|Relevant tool: A.14|
According to the 2011 JEC report 'Epilepsy prevalence, incidence and other statistics', there are approximately 112,700 people aged 25 years of age and under living with epilepsy in the UK.1
Adolescence is a critical time to engage young people in their health.2 This is when new health behaviours start that continue into adulthood.3 At least 10% of teenagers3 thought to have epilepsy are misdiagnosed, and many have other underlying diseases. Therefore confirming the diagnosis at this stage is important. Young adults are at higher risk of SUDEP than any other age group.4,5
GPs may be well placed to discuss the risk of SUDEP and the importance of adherence to medication and impact of lifestyle. Puberty can be a difficult time due to social, hormonal and psychological changes. Frequent seizures during childhood can interfere with growth and endocrine systems, so a proportion of teenagers with epilepsy will be obese and shorter than average.6
Having epilepsy and taking AEDs can result in sexual dysfunction and infertility. Alterations in interictal sexual behaviour have been frequently reported, particularly in patients with temporal lobe epilepsy (TLE), commonly causing hyposexuality. In addition, some AEDs – those that are metabolised in the hepatic P450 system – can induce hepatic enzymes. This causes increased synthesis of sex hormone binding globuline (SHBG), and increased metabolism of sex hormones. Patients with epilepsy also appear to have altered gonadal function. Hypo and hypersexuality has been reported in both men and women with epilepsy.7
GPs might also be the first point of contact for girls experiencing catamenial seizures and/or menstrual irregularities.6
Young women with epilepsy and their family or carers should be given gender-specific information. This should include a discussion of the impact of their epilepsy, seizures and AEDs on fertility, contraceptive choice, and the health of an unborn baby.8
The cosmetic side-effects of some AEDs may also be a particular problem in young adults, for whom the coarsening of facial features, gum changes, acne, inappropriate hair growth and weight gain can be a specific concern.5,7
The psychological and emotional impact of epilepsy during this sensitive time may lead to low self-esteem and a lack of self-confidence. The timely and accurate provision of advice and counselling is therefore recommended.6
Adolescence is an important time for encouraging young people to self-manage their condition, and to avoid risky health behaviours that could potentially have a detrimental effect on their seizure control. In adolescence new health behaviours are established and maintained into adulthood.2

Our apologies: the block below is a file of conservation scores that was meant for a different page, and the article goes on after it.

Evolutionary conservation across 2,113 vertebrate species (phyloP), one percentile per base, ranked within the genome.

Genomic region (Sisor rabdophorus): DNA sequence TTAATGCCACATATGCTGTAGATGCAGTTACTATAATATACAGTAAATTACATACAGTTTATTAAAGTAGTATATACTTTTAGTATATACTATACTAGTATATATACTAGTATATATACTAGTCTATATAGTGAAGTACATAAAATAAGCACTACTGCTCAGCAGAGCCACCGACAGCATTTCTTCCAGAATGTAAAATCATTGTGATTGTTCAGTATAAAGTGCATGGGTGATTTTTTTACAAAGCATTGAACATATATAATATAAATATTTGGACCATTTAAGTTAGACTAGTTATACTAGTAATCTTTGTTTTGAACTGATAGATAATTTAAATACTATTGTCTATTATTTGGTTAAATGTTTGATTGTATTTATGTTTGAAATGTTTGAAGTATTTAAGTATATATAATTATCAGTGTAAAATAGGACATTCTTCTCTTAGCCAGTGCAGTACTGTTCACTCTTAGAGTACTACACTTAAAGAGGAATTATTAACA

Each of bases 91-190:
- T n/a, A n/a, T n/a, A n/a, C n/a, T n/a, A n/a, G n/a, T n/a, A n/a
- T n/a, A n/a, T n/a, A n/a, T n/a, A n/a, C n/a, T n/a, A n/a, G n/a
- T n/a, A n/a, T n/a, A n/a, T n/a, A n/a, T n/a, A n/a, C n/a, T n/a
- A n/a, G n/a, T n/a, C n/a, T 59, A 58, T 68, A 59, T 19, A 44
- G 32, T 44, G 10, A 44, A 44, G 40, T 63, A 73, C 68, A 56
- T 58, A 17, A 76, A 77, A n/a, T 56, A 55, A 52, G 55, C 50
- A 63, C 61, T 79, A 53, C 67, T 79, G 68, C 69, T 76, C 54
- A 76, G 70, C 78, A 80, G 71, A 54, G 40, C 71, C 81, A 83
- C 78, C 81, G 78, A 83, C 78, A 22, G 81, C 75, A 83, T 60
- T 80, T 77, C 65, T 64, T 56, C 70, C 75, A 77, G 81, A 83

Topics to discuss with young people include: SUDEP, AED treatment and compliance, lifestyle (drugs, alcohol, driving, sex, sleep), reproduction and contraception, education, career, benefits, and relationships with family, with friends and at school.4
'Upfront' is Epilepsy Action's information booklet for young people with epilepsy. This booklet can be ordered from the Epilepsy Action Helpline on 0808 800 5050.
Epilepsy Action also has a website designed to meet the specific needs of young people: www.epilepsy.org.uk/youngpeople
Paediatric and Adult Services
The needs of young people (aged ≥13 years) and their transition to the adult service should be addressed. A dedicated young person's clinic is a suitable setting to discuss issues appropriate to the age group.3
The results of a 2008 survey showed that just 36% of acute trusts and 33% of primary care trusts provided a transitional care service to young people with epilepsy.9 Although a few more trusts indicated that they planned on creating a transition service in the future, the reality is that many young people will have their care transferred from paediatric care to adult-focused care without access to a transitional care service.
Before transition to adult services is made, diagnosis and management should be reviewed and access to support groups should be facilitated.8
The 2012 NICE guideline on epilepsy states that a named clinician should assume responsibility for the ongoing management of the young person with epilepsy, ensure smooth transition of care to adult services, and be aware of the need for continuing multi-agency support. Your practice should be given contact details of this 'named' person.
Young people should be given information to enable them to feel confident when communicating with their health professionals, and to understand and self-manage their condition.10
1 Joint Epilepsy Council, 2005. Epilepsy prevalence, incidence and other statistics.[online] (Accessed 12/04/2012).
2 Barker M, Viner RM, 2005. Young People's Health: The Need for Action. British Medical Journal. 330: 901-903
3 Chadwick D et al. 1997. Managing the Teenager with Epilepsy: Paediatric to Adult Care. Seizure. 6: 27-30.
4 Scottish Intercollegiate Guidelines Network (SIGN), 2005. Diagnosis and Management of Epilepsies in Children and Young People. A National Clinical Guideline. Edinburgh: SIGN.
5 Cross H, McLellan A, 2002. Advice on Managing Epilepsy in Teenagers. Prescriber. 13(18): 24–39.
6 Epilepsy Action, 2005. Role of Primary Care in Epilepsy Management 2. Leeds: Epilepsy Action.
7 Luef GJ, 2008. Epilepsy and Sexuality. Seizure. 17: 127-30.
8 National Institute for Health and Clinical Excellence (NICE), 2012. The epilepsies: The diagnosis and management of the epilepsies in adults and children in primary and secondary care. [CG137]. London: NICE.
9 Epilepsy Action, 2009. Epilepsy in England: Time for Change. Leeds: Epilepsy Action.
10 McDonagh JE, Jordan A, 2006. Transition: Getting It Right for Young People. Clinical Medicine. 6: 497-500.